To back up this initiative, Wal-Mart has announced that this will be a high priority for the company, and part of its buyers’ compensation package will be linked to improvements made on sustainable packaging. This has gotten a significant amount of news coverage and has created a large amount of concern among Wal-Mart’s suppliers. Wal-Mart buyers have the leverage to push some items through the industry that other companies could not.
Wal-Mart has created a scorecard it will use to evaluate sustainability and has asked its suppliers to begin loading the detailed information related to each SKU. As you can imagine, this is a huge amount of work and is just beginning.
The scorecard is based on:
15% - greenhouse gases / CO2 per ton of production
15% - material value
15% - product to package ratio
15% - cube utilization for transport
10% - transportation
10% - recycle content
10% - recovery value
5% - renewable energy usage
5% - innovation
From this information, a score will be generated and your packaging will be ranked and compared to other packaging. Needless to say, the packaging with the highest sustainability, and lowest cost, will be identified as the preferred product.
It is safe to say this has caused everyone to scramble. In many cases, the information may not be readily available to complete the scorecard data entry, which means the Wal-Mart suppliers will be asking it suppliers (the printer/converters) to provide information and support.
Inks and Coatings
It is fair to say printers will be asking their suppliers for help and support. In fact, we have already begun to get inquiries related to sustainability of inks as well as general questions on sustainability. Wal-Mart is not including inks, coatings and adhesives in this initial round of activity. Inks, coatings and adhesives are not part of the scorecard. Wal-Mart personnel have said this at several conferences, but it has not been documented in writing at this point.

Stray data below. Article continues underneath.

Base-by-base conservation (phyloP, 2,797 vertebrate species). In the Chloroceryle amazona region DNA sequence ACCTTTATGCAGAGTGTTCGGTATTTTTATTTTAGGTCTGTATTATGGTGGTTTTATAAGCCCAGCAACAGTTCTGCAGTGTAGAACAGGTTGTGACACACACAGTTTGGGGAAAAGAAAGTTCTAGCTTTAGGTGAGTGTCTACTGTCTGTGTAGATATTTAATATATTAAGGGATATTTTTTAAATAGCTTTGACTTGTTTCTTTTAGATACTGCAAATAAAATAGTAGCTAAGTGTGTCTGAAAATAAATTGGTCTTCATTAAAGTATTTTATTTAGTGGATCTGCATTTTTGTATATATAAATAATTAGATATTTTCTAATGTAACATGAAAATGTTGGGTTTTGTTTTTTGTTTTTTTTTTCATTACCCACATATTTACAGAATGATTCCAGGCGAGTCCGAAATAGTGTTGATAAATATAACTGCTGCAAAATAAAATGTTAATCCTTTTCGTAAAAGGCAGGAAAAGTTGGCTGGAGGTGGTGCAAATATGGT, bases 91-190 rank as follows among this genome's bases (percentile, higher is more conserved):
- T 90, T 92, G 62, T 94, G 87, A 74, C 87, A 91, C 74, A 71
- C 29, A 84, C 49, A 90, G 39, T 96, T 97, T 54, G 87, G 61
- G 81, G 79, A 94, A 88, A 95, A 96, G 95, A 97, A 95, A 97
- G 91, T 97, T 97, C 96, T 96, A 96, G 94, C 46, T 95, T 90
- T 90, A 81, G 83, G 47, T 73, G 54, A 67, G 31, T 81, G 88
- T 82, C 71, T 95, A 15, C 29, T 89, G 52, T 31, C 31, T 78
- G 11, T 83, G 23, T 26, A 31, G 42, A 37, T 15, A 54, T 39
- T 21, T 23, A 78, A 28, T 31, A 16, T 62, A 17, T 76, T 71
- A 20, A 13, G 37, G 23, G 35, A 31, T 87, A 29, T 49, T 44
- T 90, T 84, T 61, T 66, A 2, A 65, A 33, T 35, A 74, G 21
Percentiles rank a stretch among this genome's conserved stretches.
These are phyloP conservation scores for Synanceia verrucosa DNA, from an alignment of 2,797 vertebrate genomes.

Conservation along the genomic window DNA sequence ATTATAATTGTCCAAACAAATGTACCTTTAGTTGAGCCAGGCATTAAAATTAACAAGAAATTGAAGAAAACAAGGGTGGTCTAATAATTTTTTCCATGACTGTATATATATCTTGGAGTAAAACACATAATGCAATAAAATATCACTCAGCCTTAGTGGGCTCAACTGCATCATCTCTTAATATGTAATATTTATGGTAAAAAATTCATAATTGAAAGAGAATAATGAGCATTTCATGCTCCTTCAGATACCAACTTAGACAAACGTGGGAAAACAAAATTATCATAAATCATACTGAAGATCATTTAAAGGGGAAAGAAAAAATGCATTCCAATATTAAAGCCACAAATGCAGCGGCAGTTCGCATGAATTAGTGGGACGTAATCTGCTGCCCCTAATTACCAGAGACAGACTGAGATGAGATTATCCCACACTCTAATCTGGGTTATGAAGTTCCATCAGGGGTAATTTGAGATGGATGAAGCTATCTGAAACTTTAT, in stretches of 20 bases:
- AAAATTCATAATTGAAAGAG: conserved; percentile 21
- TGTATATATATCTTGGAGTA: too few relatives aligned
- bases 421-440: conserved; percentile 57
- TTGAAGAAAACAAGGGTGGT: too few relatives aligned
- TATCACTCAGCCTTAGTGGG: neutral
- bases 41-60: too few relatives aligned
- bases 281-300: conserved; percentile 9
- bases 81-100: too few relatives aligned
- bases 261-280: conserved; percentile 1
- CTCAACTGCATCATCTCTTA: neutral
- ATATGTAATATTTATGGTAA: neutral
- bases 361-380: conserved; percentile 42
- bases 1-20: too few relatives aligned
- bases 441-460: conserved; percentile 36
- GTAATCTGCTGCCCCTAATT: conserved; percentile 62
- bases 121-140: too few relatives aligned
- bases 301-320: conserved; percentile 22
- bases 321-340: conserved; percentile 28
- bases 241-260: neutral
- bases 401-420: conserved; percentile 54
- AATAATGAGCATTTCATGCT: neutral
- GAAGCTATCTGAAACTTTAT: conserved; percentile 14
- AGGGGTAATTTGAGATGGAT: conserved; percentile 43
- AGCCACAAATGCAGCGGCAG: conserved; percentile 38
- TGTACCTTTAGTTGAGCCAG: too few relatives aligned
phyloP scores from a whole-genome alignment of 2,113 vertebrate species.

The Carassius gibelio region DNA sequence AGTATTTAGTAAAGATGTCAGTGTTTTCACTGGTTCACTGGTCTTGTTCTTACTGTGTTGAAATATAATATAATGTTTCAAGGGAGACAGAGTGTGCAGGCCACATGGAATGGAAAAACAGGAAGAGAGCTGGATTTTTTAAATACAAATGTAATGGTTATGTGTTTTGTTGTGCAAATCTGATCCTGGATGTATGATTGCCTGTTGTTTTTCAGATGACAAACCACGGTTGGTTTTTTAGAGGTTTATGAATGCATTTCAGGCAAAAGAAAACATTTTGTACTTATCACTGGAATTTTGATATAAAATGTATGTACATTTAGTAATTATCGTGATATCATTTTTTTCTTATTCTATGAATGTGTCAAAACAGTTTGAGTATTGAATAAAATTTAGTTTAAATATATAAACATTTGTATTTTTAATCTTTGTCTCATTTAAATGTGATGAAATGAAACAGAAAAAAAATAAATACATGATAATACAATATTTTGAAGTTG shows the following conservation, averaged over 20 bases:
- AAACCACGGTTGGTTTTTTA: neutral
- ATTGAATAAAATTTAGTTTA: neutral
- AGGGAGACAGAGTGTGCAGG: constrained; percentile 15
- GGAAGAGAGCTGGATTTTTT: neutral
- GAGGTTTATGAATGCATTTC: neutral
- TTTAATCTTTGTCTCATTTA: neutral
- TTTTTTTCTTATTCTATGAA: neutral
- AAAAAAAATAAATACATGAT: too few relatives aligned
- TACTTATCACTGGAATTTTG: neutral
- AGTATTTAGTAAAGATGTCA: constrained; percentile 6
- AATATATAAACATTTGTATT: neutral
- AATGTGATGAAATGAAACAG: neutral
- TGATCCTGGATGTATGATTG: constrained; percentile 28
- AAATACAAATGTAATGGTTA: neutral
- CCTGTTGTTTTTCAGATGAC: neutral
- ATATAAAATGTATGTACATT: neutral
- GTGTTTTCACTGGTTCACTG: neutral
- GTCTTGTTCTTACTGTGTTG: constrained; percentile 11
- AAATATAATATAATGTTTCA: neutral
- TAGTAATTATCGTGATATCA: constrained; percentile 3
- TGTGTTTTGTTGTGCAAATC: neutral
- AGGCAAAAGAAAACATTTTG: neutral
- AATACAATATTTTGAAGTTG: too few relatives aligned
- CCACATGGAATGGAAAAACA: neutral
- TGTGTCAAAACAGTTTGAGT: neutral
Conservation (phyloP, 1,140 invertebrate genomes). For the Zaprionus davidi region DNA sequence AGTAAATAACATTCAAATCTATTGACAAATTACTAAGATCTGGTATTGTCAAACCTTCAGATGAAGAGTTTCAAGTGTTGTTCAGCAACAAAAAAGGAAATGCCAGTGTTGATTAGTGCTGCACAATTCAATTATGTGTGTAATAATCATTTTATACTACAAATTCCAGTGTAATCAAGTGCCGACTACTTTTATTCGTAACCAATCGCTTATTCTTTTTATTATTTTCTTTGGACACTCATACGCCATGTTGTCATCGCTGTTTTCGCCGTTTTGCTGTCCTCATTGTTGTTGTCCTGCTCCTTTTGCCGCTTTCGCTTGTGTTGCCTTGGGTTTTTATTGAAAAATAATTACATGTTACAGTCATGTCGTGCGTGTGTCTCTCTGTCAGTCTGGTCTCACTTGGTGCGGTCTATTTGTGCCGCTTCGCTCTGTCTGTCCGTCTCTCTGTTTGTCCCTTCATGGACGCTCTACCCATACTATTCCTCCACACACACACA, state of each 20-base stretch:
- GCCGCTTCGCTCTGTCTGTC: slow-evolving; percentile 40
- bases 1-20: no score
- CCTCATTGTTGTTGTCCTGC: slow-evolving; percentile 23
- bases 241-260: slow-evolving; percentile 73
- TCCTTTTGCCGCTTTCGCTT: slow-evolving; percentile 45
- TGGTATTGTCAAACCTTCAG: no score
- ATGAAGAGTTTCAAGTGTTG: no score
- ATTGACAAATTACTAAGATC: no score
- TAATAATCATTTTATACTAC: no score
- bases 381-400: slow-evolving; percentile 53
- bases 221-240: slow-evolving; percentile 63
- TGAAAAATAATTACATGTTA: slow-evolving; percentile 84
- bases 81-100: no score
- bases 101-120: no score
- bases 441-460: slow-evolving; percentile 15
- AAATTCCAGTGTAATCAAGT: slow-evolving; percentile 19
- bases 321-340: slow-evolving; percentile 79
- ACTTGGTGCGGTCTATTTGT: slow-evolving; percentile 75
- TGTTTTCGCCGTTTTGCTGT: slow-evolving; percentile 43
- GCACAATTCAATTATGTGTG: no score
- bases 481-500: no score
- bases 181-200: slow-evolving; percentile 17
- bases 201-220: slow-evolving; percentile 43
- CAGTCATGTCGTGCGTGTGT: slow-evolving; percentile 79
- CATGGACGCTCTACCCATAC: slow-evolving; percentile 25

Sustainability, biodegradability and compostability for inks and coatings are complex subjects. To my knowledge, little scientifically-based life cycle analysis research has been done in this area. Water inks, which most people consider to be more environmentally benign, contain raw materials that are petrochemical-based. Some solvent inks, containing petrochemical-based solvents, also contain raw materials coming from renewable resources. It is certainly a very complex, and complicated, subject.
Wal-Mart has exempted inks, coatings and adhesives from the scorecard activity for a very good reason. These materials make up such a small portion of the mass of the entire package, it makes little sense to expend significant effort to make changes to a material which will have a minimal overall impact on the sustainability of the package.
In addition, inks are a visible part of the package that the consumer can see. Inks have a large impact on the final performance and esthetics of the package. The recycle content of paper can be changed and the consumer will likely not see the change. A film can be downgauged and the consumer may not see a change. Brand equity is often based on product consistency. A branded product must be very careful in changing the package. If a change is perceived, the consumer may wrongly believe the product has also been changed. For all of these reasons inks are well down the list of items that will be changed based on sustainability.